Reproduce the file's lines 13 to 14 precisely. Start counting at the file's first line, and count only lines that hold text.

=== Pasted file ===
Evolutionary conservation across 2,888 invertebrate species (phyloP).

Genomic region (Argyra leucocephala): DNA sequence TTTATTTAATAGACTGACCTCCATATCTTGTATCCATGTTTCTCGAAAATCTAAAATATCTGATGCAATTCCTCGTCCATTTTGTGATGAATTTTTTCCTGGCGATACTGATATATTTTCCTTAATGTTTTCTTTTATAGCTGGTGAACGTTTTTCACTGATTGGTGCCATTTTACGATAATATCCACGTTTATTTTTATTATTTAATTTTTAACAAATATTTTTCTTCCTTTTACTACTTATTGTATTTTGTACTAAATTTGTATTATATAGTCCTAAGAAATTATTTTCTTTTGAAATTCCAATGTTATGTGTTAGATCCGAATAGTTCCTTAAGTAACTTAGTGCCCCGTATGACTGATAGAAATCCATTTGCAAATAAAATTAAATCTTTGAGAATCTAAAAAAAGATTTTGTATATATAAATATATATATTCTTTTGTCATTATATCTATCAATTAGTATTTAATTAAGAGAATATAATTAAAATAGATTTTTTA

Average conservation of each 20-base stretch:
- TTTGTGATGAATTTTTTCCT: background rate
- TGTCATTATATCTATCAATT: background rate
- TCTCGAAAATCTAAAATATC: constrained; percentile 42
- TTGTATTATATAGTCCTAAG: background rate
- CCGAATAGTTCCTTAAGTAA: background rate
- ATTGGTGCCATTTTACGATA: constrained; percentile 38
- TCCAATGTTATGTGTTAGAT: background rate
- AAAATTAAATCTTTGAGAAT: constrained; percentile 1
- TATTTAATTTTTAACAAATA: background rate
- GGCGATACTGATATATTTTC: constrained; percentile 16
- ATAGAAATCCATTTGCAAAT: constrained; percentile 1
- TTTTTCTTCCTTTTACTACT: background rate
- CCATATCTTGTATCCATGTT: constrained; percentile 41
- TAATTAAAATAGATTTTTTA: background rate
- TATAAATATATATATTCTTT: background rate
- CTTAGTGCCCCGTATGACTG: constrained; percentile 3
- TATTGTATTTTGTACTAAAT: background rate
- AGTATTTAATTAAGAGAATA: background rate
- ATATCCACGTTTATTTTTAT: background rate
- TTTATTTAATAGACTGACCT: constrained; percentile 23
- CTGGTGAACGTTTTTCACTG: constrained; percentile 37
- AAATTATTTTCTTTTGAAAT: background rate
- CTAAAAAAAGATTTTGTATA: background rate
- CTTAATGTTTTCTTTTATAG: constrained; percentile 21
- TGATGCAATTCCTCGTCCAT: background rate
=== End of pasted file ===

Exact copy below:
- GGCGATACTGATATATTTTC: constrained; percentile 16
- ATAGAAATCCATTTGCAAAT: constrained; percentile 1